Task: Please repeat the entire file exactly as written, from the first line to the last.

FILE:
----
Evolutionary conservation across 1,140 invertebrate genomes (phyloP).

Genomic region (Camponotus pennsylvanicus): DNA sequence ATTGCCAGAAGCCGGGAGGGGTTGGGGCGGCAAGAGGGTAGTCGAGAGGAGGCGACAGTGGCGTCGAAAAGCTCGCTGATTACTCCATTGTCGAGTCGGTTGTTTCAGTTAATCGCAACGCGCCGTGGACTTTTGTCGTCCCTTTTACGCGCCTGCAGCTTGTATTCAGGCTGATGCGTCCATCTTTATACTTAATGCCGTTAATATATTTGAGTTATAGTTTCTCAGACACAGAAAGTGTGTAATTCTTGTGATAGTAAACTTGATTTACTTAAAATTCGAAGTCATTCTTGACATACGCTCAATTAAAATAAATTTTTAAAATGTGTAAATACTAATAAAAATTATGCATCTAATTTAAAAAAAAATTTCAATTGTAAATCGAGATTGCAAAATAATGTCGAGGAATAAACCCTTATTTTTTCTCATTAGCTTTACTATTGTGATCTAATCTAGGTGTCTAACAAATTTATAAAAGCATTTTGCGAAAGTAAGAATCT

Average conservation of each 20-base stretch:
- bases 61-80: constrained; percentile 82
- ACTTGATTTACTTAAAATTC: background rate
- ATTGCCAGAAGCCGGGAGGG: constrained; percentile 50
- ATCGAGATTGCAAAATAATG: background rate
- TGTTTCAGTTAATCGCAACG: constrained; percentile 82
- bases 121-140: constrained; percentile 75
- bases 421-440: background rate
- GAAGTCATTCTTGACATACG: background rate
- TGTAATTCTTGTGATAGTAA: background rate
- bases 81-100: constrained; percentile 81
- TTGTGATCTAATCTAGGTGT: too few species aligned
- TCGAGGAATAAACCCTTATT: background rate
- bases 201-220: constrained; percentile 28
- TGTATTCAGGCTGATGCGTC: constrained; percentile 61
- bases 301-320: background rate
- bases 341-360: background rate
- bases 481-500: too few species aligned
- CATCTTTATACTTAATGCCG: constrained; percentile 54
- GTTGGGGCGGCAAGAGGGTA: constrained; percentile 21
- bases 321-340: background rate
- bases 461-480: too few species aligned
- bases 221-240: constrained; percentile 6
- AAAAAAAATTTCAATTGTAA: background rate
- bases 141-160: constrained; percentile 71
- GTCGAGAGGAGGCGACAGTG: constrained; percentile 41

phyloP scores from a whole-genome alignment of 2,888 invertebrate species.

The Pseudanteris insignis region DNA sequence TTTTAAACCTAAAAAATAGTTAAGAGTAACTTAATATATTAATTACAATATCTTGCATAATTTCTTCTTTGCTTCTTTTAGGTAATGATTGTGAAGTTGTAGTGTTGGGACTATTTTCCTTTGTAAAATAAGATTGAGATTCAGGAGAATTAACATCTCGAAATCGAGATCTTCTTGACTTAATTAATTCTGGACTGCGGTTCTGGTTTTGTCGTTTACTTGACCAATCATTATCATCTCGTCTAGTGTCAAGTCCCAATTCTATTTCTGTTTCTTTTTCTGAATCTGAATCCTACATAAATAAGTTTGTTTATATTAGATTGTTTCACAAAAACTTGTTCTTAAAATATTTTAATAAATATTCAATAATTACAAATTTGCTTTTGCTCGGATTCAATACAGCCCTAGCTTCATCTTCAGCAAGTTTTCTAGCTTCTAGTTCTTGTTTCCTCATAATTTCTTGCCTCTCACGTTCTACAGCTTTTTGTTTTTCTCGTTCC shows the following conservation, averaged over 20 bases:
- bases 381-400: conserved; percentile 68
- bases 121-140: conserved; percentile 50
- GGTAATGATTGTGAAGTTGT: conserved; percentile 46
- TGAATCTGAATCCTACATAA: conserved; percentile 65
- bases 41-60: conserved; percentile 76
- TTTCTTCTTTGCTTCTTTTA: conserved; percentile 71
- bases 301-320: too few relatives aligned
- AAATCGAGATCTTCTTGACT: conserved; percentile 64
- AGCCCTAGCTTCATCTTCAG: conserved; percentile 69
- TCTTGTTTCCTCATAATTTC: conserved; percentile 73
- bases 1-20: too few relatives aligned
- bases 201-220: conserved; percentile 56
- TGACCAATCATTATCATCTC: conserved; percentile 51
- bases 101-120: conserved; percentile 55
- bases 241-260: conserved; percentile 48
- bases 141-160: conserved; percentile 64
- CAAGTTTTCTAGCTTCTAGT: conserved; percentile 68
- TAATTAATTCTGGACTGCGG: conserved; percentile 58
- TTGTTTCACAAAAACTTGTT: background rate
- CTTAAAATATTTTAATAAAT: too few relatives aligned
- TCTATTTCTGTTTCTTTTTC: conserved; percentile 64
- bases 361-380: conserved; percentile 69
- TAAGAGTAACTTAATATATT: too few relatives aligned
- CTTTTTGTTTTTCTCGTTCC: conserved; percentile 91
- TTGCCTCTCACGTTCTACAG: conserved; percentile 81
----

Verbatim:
Evolutionary conservation across 1,140 invertebrate genomes (phyloP).

Genomic region (Camponotus pennsylvanicus): DNA sequence ATTGCCAGAAGCCGGGAGGGGTTGGGGCGGCAAGAGGGTAGTCGAGAGGAGGCGACAGTGGCGTCGAAAAGCTCGCTGATTACTCCATTGTCGAGTCGGTTGTTTCAGTTAATCGCAACGCGCCGTGGACTTTTGTCGTCCCTTTTACGCGCCTGCAGCTTGTATTCAGGCTGATGCGTCCATCTTTATACTTAATGCCGTTAATATATTTGAGTTATAGTTTCTCAGACACAGAAAGTGTGTAATTCTTGTGATAGTAAACTTGATTTACTTAAAATTCGAAGTCATTCTTGACATACGCTCAATTAAAATAAATTTTTAAAATGTGTAAATACTAATAAAAATTATGCATCTAATTTAAAAAAAAATTTCAATTGTAAATCGAGATTGCAAAATAATGTCGAGGAATAAACCCTTATTTTTTCTCATTAGCTTTACTATTGTGATCTAATCTAGGTGTCTAACAAATTTATAAAAGCATTTTGCGAAAGTAAGAATCT

Average conservation of each 20-base stretch:
- bases 61-80: constrained; percentile 82
- ACTTGATTTACTTAAAATTC: background rate
- ATTGCCAGAAGCCGGGAGGG: constrained; percentile 50
- ATCGAGATTGCAAAATAATG: background rate
- TGTTTCAGTTAATCGCAACG: constrained; percentile 82
- bases 121-140: constrained; percentile 75
- bases 421-440: background rate
- GAAGTCATTCTTGACATACG: background rate
- TGTAATTCTTGTGATAGTAA: background rate
- bases 81-100: constrained; percentile 81
- TTGTGATCTAATCTAGGTGT: too few species aligned
- TCGAGGAATAAACCCTTATT: background rate
- bases 201-220: constrained; percentile 28
- TGTATTCAGGCTGATGCGTC: constrained; percentile 61
- bases 301-320: background rate
- bases 341-360: background rate
- bases 481-500: too few species aligned
- CATCTTTATACTTAATGCCG: constrained; percentile 54
- GTTGGGGCGGCAAGAGGGTA: constrained; percentile 21
- bases 321-340: background rate
- bases 461-480: too few species aligned
- bases 221-240: constrained; percentile 6
- AAAAAAAATTTCAATTGTAA: background rate
- bases 141-160: constrained; percentile 71
- GTCGAGAGGAGGCGACAGTG: constrained; percentile 41

phyloP scores from a whole-genome alignment of 2,888 invertebrate species.

The Pseudanteris insignis region DNA sequence TTTTAAACCTAAAAAATAGTTAAGAGTAACTTAATATATTAATTACAATATCTTGCATAATTTCTTCTTTGCTTCTTTTAGGTAATGATTGTGAAGTTGTAGTGTTGGGACTATTTTCCTTTGTAAAATAAGATTGAGATTCAGGAGAATTAACATCTCGAAATCGAGATCTTCTTGACTTAATTAATTCTGGACTGCGGTTCTGGTTTTGTCGTTTACTTGACCAATCATTATCATCTCGTCTAGTGTCAAGTCCCAATTCTATTTCTGTTTCTTTTTCTGAATCTGAATCCTACATAAATAAGTTTGTTTATATTAGATTGTTTCACAAAAACTTGTTCTTAAAATATTTTAATAAATATTCAATAATTACAAATTTGCTTTTGCTCGGATTCAATACAGCCCTAGCTTCATCTTCAGCAAGTTTTCTAGCTTCTAGTTCTTGTTTCCTCATAATTTCTTGCCTCTCACGTTCTACAGCTTTTTGTTTTTCTCGTTCC shows the following conservation, averaged over 20 bases:
- bases 381-400: conserved; percentile 68
- bases 121-140: conserved; percentile 50
- GGTAATGATTGTGAAGTTGT: conserved; percentile 46
- TGAATCTGAATCCTACATAA: conserved; percentile 65
- bases 41-60: conserved; percentile 76
- TTTCTTCTTTGCTTCTTTTA: conserved; percentile 71
- bases 301-320: too few relatives aligned
- AAATCGAGATCTTCTTGACT: conserved; percentile 64
- AGCCCTAGCTTCATCTTCAG: conserved; percentile 69
- TCTTGTTTCCTCATAATTTC: conserved; percentile 73
- bases 1-20: too few relatives aligned
- bases 201-220: conserved; percentile 56
- TGACCAATCATTATCATCTC: conserved; percentile 51
- bases 101-120: conserved; percentile 55
- bases 241-260: conserved; percentile 48
- bases 141-160: conserved; percentile 64
- CAAGTTTTCTAGCTTCTAGT: conserved; percentile 68
- TAATTAATTCTGGACTGCGG: conserved; percentile 58
- TTGTTTCACAAAAACTTGTT: background rate
- CTTAAAATATTTTAATAAAT: too few relatives aligned
- TCTATTTCTGTTTCTTTTTC: conserved; percentile 64
- bases 361-380: conserved; percentile 69
- TAAGAGTAACTTAATATATT: too few relatives aligned
- CTTTTTGTTTTTCTCGTTCC: conserved; percentile 91
- TTGCCTCTCACGTTCTACAG: conserved; percentile 81